I
Defined in header <complex.h>


#define I /* unspecified */ 
(since C99)  
The I
macro expands to either _Complex_I or _Imaginary_I. If the implementation does not support imaginary types, then the macro always expands to _Complex_I.
A program may undefine and perhaps then redefine the macro I.
[edit] Notes
The macro is not named i, which is the name of the imaginary unit in mathematics, because the name i
was already used in many C programs, e.g. as a loop counter variable.
The macro I is often used to form complex numbers, with expressions such as x + y*I.
If I
is defined as _Complex_I, then such expression may create a value with imaginary component +0.0
even when y
is 0.0
, which is significant for complex number functions with branch cuts. The macro CMPLX provides a way to construct a complex number precisely.
GCC provides a nonportable extension that allows imaginary constants to be specified with the suffix i
on integer literals: 1.0fi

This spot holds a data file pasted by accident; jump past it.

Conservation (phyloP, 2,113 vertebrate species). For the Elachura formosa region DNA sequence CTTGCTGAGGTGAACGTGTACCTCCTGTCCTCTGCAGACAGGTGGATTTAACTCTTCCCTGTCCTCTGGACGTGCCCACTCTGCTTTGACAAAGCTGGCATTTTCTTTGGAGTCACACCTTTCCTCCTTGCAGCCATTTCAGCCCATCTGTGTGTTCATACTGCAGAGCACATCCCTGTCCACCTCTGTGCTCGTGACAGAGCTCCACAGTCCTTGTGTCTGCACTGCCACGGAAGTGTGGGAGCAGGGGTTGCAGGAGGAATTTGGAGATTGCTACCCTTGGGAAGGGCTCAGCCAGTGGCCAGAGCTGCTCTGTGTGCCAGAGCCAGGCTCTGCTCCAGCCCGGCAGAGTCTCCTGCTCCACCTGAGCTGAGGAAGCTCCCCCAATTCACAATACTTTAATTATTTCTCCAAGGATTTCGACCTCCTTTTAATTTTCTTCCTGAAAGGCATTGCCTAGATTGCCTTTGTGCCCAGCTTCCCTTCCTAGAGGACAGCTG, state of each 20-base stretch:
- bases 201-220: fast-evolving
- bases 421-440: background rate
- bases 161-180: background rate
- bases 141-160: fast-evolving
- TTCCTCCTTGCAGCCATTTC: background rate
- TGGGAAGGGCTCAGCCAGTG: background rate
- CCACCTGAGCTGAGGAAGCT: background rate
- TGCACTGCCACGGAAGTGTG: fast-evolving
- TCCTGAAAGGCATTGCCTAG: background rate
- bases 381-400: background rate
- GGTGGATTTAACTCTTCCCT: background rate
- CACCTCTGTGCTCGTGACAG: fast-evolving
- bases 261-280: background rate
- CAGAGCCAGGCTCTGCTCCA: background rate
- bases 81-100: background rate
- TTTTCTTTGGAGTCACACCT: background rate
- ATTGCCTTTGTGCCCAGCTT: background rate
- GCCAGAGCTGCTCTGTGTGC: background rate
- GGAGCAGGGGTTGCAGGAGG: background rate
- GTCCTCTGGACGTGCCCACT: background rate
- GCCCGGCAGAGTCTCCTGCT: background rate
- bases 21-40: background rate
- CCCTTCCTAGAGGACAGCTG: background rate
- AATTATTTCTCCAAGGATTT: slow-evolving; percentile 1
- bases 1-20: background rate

, 1.0i
, and 1.0li
are imaginary units in GNU C. A similar approach is part of standard C++ as of C++14 (1.0if
, 1.0i
, and 1.0il
are the imaginary units in C++)
[edit] Example
#include <stdio.h> #include <complex.h> int main(void) { printf("I = %.1f%+.1fi\n", creal(I), cimag(I)); double complex z1 = I * I; // imaginary unit squared printf("I * I = %.1f%+.1fi\n", creal(z1), cimag(z1)); double complex z = 1.0 + 2.0*I; // usual way to form a complex number preC11 printf("z = %.1f%+.1fi\n", creal(z), cimag(z)); }
Output:
I = 0.0+1.0i I * I = 1.0+0.0i z = 1.0+2.0i
[edit] See also
(C99) 
the imaginary unit constant i (macro constant) 
(C99) 
the complex unit constant i (macro constant) 
(C11)(C11)(C11) 
constructs a complex number from real and imaginary parts (function macro) 
C++ documentation for operator""i